Article image

“On a highway to climate hell:” COP27 begins in Egypt

On Sunday, November 6, 2022, COP27 – the world’s largest climate summit – began in the Red Sea resort of Sharm El Sheikh in Egypt, with the Russian invasion of Ukraine and Europe’s consequent energy crisis casting an ominous shadow over the first talks. On Monday, the U.N. secretary general, António Guterres, set the tone of the conference, warning that our planet is “on a highway to climate hell with our foot on the accelerator,” and we “are in the fight of our lives, and we are losing.”

According to several presidents and prime ministers who spoke at the beginning of the summit, unlike in the previous years, our vicious attacks on the world’s climate are now compounded by the humanitarian and economic crises caused by the Ukraine war that are currently taking a toll on every continent, hitting the world’s most vulnerable populations the hardest.

“Putin’s abhorrent war in Ukraine, and rising energy prices across the world, are not a reason to go slow on climate change,” said UK’s new prime minister Rishi Sunak. “They are a reason to act faster.” As France’s president Emanuel Macron stressed too, this war should not change countries’ firm commitments to reduce greenhouse emissions.

Highly unsettling new data from the World Meteorological Organization showed that the Earth has faced its warmest eight years on record, and that rich, industrialized countries are contributing the most to emissions, while the poorer countries must face the hardest consequences. To put a halt to this situation, environmental groups called for a “fossil fuel nonproliferation treaty” aimed to put an end to all new oil, gas, and coal projects, and asked for immediate “loss and damage” compensation from the world’s biggest polluters to the most vulnerable countries.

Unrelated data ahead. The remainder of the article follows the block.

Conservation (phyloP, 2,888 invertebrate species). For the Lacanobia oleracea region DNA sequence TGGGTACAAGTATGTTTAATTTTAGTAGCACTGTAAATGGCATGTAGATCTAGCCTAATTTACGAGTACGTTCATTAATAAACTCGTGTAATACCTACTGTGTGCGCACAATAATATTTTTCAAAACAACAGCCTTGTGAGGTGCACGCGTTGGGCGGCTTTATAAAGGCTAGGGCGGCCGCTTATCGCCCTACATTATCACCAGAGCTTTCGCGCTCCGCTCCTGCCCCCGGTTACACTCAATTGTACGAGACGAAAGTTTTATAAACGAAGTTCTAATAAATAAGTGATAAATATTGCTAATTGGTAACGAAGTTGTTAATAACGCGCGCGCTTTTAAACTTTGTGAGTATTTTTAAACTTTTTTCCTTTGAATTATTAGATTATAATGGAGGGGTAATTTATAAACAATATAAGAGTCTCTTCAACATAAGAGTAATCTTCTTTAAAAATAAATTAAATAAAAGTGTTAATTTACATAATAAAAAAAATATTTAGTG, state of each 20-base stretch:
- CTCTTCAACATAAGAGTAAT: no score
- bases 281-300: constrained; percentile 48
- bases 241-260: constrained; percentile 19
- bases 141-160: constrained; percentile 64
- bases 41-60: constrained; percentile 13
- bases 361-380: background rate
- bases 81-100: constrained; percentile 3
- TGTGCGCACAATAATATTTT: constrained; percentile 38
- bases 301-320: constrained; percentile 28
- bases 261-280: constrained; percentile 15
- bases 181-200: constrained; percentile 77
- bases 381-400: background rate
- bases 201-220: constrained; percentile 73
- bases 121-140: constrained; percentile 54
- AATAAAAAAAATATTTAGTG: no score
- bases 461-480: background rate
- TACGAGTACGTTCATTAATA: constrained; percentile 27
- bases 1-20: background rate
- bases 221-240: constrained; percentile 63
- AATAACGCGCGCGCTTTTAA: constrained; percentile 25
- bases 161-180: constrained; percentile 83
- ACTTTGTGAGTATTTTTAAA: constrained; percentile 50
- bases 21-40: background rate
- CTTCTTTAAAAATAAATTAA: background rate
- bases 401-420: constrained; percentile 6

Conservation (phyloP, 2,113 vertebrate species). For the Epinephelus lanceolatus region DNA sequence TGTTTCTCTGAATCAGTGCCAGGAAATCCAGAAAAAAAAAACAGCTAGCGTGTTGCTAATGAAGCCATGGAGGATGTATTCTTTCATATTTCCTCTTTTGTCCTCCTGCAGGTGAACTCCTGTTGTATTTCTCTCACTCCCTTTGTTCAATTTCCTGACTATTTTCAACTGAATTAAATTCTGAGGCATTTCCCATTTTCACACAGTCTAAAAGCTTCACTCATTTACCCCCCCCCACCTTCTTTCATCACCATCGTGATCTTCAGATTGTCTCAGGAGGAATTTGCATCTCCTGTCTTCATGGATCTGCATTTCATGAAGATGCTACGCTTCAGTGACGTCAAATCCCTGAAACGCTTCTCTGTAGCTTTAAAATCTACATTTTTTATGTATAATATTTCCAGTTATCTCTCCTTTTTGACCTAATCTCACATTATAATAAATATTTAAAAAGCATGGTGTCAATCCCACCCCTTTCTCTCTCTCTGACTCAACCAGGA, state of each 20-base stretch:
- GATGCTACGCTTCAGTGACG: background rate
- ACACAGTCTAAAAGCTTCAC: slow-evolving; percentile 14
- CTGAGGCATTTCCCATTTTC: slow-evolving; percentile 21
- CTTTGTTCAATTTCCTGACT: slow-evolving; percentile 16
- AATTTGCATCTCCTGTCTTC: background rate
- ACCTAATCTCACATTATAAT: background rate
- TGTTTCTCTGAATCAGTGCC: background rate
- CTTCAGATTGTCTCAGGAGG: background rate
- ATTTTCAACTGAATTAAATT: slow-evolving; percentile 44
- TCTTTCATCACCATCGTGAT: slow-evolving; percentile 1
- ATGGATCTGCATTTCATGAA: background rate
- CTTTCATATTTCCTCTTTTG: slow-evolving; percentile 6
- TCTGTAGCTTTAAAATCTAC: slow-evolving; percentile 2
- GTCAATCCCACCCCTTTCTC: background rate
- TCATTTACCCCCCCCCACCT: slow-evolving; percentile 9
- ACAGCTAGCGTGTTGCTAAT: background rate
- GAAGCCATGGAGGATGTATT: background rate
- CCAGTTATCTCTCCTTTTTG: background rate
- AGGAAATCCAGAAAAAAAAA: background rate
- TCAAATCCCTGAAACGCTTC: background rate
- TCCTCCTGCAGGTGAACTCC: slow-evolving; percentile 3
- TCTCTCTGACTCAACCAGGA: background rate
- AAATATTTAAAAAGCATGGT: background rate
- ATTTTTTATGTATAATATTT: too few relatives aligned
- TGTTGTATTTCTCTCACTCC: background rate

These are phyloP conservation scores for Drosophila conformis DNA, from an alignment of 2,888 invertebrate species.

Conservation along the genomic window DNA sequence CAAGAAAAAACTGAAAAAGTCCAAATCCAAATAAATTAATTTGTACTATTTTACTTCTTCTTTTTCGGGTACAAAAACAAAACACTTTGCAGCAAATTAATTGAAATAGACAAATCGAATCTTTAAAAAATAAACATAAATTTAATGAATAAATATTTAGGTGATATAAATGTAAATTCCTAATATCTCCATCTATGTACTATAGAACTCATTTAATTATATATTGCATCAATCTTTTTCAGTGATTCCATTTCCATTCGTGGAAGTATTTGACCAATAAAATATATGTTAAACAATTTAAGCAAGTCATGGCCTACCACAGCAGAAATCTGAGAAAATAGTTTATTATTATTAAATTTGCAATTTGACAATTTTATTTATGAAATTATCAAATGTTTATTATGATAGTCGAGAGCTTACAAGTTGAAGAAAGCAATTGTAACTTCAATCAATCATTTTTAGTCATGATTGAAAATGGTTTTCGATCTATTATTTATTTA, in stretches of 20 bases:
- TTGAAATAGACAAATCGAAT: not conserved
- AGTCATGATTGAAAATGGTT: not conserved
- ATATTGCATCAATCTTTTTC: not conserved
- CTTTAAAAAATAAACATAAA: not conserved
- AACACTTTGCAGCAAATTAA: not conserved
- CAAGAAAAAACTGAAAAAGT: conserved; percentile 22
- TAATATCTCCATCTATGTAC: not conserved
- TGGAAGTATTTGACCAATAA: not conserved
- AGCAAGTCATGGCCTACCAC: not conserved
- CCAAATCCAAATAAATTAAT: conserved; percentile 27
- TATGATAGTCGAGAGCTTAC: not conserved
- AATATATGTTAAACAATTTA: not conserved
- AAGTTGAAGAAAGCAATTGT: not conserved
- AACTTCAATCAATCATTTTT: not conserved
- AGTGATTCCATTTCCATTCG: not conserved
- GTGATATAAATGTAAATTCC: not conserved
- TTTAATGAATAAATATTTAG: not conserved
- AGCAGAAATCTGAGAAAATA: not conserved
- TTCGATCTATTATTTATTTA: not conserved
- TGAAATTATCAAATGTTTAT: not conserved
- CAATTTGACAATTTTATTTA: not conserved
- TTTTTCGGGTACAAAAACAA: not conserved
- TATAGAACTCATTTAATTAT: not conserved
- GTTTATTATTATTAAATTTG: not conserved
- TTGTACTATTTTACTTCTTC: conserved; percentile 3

Switzerland, one of the richest countries in the world, proposed an ambitious climate goal to cut its greenhouse gas emissions in half by 2030. However, instead of planning to reduce these emissions within their own borders, they aim to pay poorer countries, such as Ghana and Dominica, to install sustainable energy sources in order to reduce their own emissions.

A matter of heated debate at the beginning of the summit was the decision to include Coca-Cola as a major sponsor of this year’s event, regardless of the fact that the corporation’s production of plastics is currently increasing. In an online petition, which gathered over 238,000 signatures before the summit, Georgia Elliot-Smith, a delegate from last year’s conference, called to revoke Coke’s sponsorship, by arguing that the company is suffocating our planet with plastic and keeps us addicted to disposable plastic.

Towards the end of the first series of talks, Mr. Guterres called for countries to extend the reach of early warning systems that could help people get from the harm’s way when extreme weather events occur. “Universal early warning coverage can save lives and deliver huge financial benefits. Just 24 hours’ notice of an impending hazardous event can cut damage by 30 percent,” he concluded.

Finally, in his own opening remarks, President Abdel Fattah el-Sisi of Egypt, asked world leaders to act with extreme urgency to meet their commitments. “There is no time to slip back. There is no space for hesitation. For the sake of future generations, here and now we are facing a unique historical moment, a last chance to meet our responsibilities,” he concluded.

Check us out on EarthSnap, a free app brought to you by Eric Ralls and

By Andrei Ionescu, Staff Writer

News coming your way
The biggest news about our planet delivered to you each day